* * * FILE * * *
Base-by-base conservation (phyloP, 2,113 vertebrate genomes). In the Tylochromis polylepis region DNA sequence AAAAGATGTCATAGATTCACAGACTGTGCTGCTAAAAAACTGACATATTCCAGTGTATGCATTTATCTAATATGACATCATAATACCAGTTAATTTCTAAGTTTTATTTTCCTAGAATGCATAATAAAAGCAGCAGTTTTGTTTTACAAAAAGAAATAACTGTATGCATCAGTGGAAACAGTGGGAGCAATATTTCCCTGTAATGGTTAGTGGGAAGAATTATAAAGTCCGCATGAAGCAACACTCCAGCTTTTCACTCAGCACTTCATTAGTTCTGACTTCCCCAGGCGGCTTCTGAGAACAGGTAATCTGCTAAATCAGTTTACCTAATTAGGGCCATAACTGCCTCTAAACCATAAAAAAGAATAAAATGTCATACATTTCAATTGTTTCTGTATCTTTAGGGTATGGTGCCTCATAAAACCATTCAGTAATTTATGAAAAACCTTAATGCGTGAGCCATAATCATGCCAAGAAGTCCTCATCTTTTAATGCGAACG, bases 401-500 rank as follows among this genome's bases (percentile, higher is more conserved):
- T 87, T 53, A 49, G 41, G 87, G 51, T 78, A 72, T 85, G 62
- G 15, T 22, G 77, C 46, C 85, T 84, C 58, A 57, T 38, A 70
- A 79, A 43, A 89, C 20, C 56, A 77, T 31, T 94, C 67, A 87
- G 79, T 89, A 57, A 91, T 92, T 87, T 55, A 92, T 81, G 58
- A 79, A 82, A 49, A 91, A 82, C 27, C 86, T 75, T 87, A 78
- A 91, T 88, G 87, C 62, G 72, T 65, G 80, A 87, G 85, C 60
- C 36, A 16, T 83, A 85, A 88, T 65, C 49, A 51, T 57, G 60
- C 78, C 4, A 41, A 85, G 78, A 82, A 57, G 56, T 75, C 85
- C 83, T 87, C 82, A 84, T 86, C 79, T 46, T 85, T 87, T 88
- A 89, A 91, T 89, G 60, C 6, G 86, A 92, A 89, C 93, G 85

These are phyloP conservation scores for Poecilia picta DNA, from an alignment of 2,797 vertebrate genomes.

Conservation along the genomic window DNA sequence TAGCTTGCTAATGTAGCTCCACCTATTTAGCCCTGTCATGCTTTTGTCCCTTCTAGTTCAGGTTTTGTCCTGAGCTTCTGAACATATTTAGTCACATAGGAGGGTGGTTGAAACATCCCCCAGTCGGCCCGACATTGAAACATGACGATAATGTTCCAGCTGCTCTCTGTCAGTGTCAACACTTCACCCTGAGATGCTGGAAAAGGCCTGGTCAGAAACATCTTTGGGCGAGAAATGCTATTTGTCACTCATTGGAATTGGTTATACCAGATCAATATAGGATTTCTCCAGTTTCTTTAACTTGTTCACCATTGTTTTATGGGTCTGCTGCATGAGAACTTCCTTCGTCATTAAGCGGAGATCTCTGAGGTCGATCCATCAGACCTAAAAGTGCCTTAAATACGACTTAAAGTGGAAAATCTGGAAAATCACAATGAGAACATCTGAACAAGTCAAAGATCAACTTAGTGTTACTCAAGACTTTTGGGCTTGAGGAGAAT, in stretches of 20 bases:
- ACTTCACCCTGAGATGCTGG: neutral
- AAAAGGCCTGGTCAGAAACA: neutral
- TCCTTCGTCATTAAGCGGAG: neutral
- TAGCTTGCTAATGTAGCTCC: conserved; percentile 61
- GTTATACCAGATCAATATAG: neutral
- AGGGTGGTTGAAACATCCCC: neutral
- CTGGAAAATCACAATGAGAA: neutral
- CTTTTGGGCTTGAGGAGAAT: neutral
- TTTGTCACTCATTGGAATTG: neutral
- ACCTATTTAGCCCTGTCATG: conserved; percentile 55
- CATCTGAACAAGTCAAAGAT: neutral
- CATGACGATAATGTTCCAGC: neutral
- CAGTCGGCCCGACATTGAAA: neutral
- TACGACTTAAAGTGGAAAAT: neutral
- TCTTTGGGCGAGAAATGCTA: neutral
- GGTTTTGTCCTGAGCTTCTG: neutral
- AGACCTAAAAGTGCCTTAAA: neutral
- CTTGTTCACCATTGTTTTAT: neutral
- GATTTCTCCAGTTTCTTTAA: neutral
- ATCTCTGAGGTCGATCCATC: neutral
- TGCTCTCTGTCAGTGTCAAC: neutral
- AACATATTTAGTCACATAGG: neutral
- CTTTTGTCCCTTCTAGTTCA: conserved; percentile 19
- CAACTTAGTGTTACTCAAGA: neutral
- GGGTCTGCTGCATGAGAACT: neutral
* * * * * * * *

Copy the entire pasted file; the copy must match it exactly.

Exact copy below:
Base-by-base conservation (phyloP, 2,113 vertebrate genomes). In the Tylochromis polylepis region DNA sequence AAAAGATGTCATAGATTCACAGACTGTGCTGCTAAAAAACTGACATATTCCAGTGTATGCATTTATCTAATATGACATCATAATACCAGTTAATTTCTAAGTTTTATTTTCCTAGAATGCATAATAAAAGCAGCAGTTTTGTTTTACAAAAAGAAATAACTGTATGCATCAGTGGAAACAGTGGGAGCAATATTTCCCTGTAATGGTTAGTGGGAAGAATTATAAAGTCCGCATGAAGCAACACTCCAGCTTTTCACTCAGCACTTCATTAGTTCTGACTTCCCCAGGCGGCTTCTGAGAACAGGTAATCTGCTAAATCAGTTTACCTAATTAGGGCCATAACTGCCTCTAAACCATAAAAAAGAATAAAATGTCATACATTTCAATTGTTTCTGTATCTTTAGGGTATGGTGCCTCATAAAACCATTCAGTAATTTATGAAAAACCTTAATGCGTGAGCCATAATCATGCCAAGAAGTCCTCATCTTTTAATGCGAACG, bases 401-500 rank as follows among this genome's bases (percentile, higher is more conserved):
- T 87, T 53, A 49, G 41, G 87, G 51, T 78, A 72, T 85, G 62
- G 15, T 22, G 77, C 46, C 85, T 84, C 58, A 57, T 38, A 70
- A 79, A 43, A 89, C 20, C 56, A 77, T 31, T 94, C 67, A 87
- G 79, T 89, A 57, A 91, T 92, T 87, T 55, A 92, T 81, G 58
- A 79, A 82, A 49, A 91, A 82, C 27, C 86, T 75, T 87, A 78
- A 91, T 88, G 87, C 62, G 72, T 65, G 80, A 87, G 85, C 60
- C 36, A 16, T 83, A 85, A 88, T 65, C 49, A 51, T 57, G 60
- C 78, C 4, A 41, A 85, G 78, A 82, A 57, G 56, T 75, C 85
- C 83, T 87, C 82, A 84, T 86, C 79, T 46, T 85, T 87, T 88
- A 89, A 91, T 89, G 60, C 6, G 86, A 92, A 89, C 93, G 85

These are phyloP conservation scores for Poecilia picta DNA, from an alignment of 2,797 vertebrate genomes.

Conservation along the genomic window DNA sequence TAGCTTGCTAATGTAGCTCCACCTATTTAGCCCTGTCATGCTTTTGTCCCTTCTAGTTCAGGTTTTGTCCTGAGCTTCTGAACATATTTAGTCACATAGGAGGGTGGTTGAAACATCCCCCAGTCGGCCCGACATTGAAACATGACGATAATGTTCCAGCTGCTCTCTGTCAGTGTCAACACTTCACCCTGAGATGCTGGAAAAGGCCTGGTCAGAAACATCTTTGGGCGAGAAATGCTATTTGTCACTCATTGGAATTGGTTATACCAGATCAATATAGGATTTCTCCAGTTTCTTTAACTTGTTCACCATTGTTTTATGGGTCTGCTGCATGAGAACTTCCTTCGTCATTAAGCGGAGATCTCTGAGGTCGATCCATCAGACCTAAAAGTGCCTTAAATACGACTTAAAGTGGAAAATCTGGAAAATCACAATGAGAACATCTGAACAAGTCAAAGATCAACTTAGTGTTACTCAAGACTTTTGGGCTTGAGGAGAAT, in stretches of 20 bases:
- ACTTCACCCTGAGATGCTGG: neutral
- AAAAGGCCTGGTCAGAAACA: neutral
- TCCTTCGTCATTAAGCGGAG: neutral
- TAGCTTGCTAATGTAGCTCC: conserved; percentile 61
- GTTATACCAGATCAATATAG: neutral
- AGGGTGGTTGAAACATCCCC: neutral
- CTGGAAAATCACAATGAGAA: neutral
- CTTTTGGGCTTGAGGAGAAT: neutral
- TTTGTCACTCATTGGAATTG: neutral
- ACCTATTTAGCCCTGTCATG: conserved; percentile 55
- CATCTGAACAAGTCAAAGAT: neutral
- CATGACGATAATGTTCCAGC: neutral
- CAGTCGGCCCGACATTGAAA: neutral
- TACGACTTAAAGTGGAAAAT: neutral
- TCTTTGGGCGAGAAATGCTA: neutral
- GGTTTTGTCCTGAGCTTCTG: neutral
- AGACCTAAAAGTGCCTTAAA: neutral
- CTTGTTCACCATTGTTTTAT: neutral
- GATTTCTCCAGTTTCTTTAA: neutral
- ATCTCTGAGGTCGATCCATC: neutral
- TGCTCTCTGTCAGTGTCAAC: neutral
- AACATATTTAGTCACATAGG: neutral
- CTTTTGTCCCTTCTAGTTCA: conserved; percentile 19
- CAACTTAGTGTTACTCAAGA: neutral
- GGGTCTGCTGCATGAGAACT: neutral